However, I don’t believe God necessarily wants to deprive us of the joys of life. It’s okay to drink a cup of coffee each morning. We just can’t value it more than we value Him. We shouldn’t run to it for comfort, when instead we can run into the arms of Jesus.

But it goes deeper than the obvious things we see at surface level. Sometimes an item or activity might merely be a distraction. In my opinion, this can be even more dangerous than things we know have a hold on us. That is because we might feel this thing in our lives is innocent, and therefore we might not realize how much it keeps us from the things of Jesus. For example, I am convinced that our enemy is laughing over how much time so many of us spend with our heads down as we look at our devices. Social media and smartphones are completely destroying our society.

Perhaps you think I am exaggerating. I cannot blame you. I appreciate having my smartphone and tablet on hand when I need them. But I also know how much of a distraction they are. Many times I will reach for my phone just to do something. I don’t really need to check my email again, when I just checked it within the last hour. Yet I habitually still grab my phone and do so anyway.

Recently my husband and I were at a store. In the parking lot we saw a vehicle pull in and park. Out of the vehicle came the adults and their teenage daughter – all who had a phone in their hands and heads down. It was comical and sad at the same time. This is the kind of generation we are living in. Some people aren’t truly living. Instead they are stuck in a fake world of filtered pictures as they scroll and tap.

It is my opinion that we each might need to fast from different things in our lives periodically, in order to get back to basics. When we lay aside things that tempt us or distract us, we have a chance to run after the Lord and hold tightly to Him. When we do this, we will never regret it. He will fill us and satisfy us.

In the Bible, often times we see full fasts from food as a way of seeking God’s guidance or deliverance from a certain situation. This is something to keep in mind as we fast. You might want to bring a certain prayer request before the Lord. But don’t merely fast as a way of getting something from God. Fasting should draw us closer to Him, even if we don’t get what we want.

With all that being said and since tomorrow is the first day of Lent – I will be fasting from some things over the next several weeks. I will be fasting from social media completely. Also, I will not be posting here on my blog. I also plan to lay aside / cut back on anything that I tend to reach for out of habit.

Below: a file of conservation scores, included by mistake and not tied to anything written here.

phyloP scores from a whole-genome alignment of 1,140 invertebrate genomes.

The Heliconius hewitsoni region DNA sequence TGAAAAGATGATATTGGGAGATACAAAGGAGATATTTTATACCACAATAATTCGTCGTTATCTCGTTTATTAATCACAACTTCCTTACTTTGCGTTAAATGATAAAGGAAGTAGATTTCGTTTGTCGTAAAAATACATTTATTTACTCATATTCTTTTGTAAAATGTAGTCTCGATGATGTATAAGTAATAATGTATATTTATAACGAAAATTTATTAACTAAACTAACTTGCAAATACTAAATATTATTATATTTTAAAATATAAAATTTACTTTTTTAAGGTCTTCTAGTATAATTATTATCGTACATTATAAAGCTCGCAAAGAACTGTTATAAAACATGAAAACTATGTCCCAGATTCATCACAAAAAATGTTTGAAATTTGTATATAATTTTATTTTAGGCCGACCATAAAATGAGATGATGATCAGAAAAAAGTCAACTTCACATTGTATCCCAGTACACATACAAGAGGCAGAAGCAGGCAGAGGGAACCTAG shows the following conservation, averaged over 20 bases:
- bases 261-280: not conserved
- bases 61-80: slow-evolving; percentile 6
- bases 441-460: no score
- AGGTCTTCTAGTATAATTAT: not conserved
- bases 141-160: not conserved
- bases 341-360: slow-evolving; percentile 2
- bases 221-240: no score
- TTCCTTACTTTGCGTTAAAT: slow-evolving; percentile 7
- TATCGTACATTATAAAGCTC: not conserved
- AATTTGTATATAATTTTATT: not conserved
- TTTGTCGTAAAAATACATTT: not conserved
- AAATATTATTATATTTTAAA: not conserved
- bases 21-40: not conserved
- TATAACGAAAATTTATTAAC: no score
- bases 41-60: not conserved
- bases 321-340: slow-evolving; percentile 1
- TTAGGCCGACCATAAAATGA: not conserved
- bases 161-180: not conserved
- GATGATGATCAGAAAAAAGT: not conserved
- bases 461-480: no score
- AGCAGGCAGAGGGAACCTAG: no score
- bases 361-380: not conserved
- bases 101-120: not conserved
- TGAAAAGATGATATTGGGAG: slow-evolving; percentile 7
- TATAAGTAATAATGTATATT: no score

(Side note – I used the words “cut back” here, but I will be setting specific guidelines for myself. And I suggest you do the same, if you plan to fast from anything. If we say that we are merely “cutting back” then in many cases we might wind up doing that “thing” more than intended and therefore get nowhere. I am just being a little vague because this post is long enough. Haha!)

You might recall that my word for 2022 is Abide. I want to abide in Jesus and His love. I don’t want to abide in food, social media, gadgets, or anything else that won’t truly fill me.

I encourage you to also prayerfully consider anything that you might fast from over the next few weeks. If you do decide to fast, let me know. I would love to hear about it and cheer you on!

Almost everything will work again if you unplug it for a few minutes, including you. – Anne Lamott

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© 2022 Bridget A. Thomas

God Loves You

Over the last few weeks I have been talking about showing others God’s love and kindness. But I think it can be a challenge for us to do that, if we don’t fully embrace God’s love in our own hearts. It’s ironic that many of God’s own children go through life without truly knowing how much He loves them. But it’s also completely understandable because God’s love is so great, and difficult for our human minds to grasp.

When writing about the love of God, Andrew Murray stated, “God is love. Love is His very being. Love is not an attribute, but the very essence of His nature, the centre round which all His glorious attributes gather. ”

How can we grow in this area? How can we firmly grasp His love and also extend love back to Him? There are some things we can do in our daily activities that will help.